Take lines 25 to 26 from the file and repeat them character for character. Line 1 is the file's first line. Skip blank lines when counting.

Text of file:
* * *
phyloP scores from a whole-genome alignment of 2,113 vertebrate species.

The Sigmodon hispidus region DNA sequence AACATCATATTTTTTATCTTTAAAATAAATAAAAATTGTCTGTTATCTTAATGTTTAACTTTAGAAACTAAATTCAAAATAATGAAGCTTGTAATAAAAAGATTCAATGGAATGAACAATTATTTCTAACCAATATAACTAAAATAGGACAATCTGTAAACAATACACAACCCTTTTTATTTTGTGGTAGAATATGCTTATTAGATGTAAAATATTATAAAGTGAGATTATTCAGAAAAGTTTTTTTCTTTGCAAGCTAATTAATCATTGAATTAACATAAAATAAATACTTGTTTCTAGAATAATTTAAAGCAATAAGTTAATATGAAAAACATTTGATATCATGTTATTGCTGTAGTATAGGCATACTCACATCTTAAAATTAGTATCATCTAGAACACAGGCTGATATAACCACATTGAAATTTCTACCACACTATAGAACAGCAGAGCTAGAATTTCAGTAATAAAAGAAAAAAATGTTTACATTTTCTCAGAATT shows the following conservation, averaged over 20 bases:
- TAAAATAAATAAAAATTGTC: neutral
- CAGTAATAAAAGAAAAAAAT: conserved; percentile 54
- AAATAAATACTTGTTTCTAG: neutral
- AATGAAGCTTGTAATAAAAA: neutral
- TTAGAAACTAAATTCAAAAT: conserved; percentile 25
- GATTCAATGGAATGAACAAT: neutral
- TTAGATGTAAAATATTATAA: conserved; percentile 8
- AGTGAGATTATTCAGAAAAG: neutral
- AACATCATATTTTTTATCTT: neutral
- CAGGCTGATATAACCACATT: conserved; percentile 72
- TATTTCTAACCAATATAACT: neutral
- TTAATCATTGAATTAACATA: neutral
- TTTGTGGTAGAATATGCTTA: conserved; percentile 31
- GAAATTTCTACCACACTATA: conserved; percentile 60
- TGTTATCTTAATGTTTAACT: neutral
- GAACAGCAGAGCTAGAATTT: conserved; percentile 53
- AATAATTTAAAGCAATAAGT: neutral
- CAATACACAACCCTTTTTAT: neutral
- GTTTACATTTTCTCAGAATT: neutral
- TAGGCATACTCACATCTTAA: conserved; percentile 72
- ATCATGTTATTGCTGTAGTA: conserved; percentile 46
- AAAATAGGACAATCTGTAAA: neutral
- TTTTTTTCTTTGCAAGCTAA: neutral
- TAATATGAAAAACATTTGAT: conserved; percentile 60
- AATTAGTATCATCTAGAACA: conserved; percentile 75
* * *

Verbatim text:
- TTTTTTTCTTTGCAAGCTAA: neutral
- TAATATGAAAAACATTTGAT: conserved; percentile 60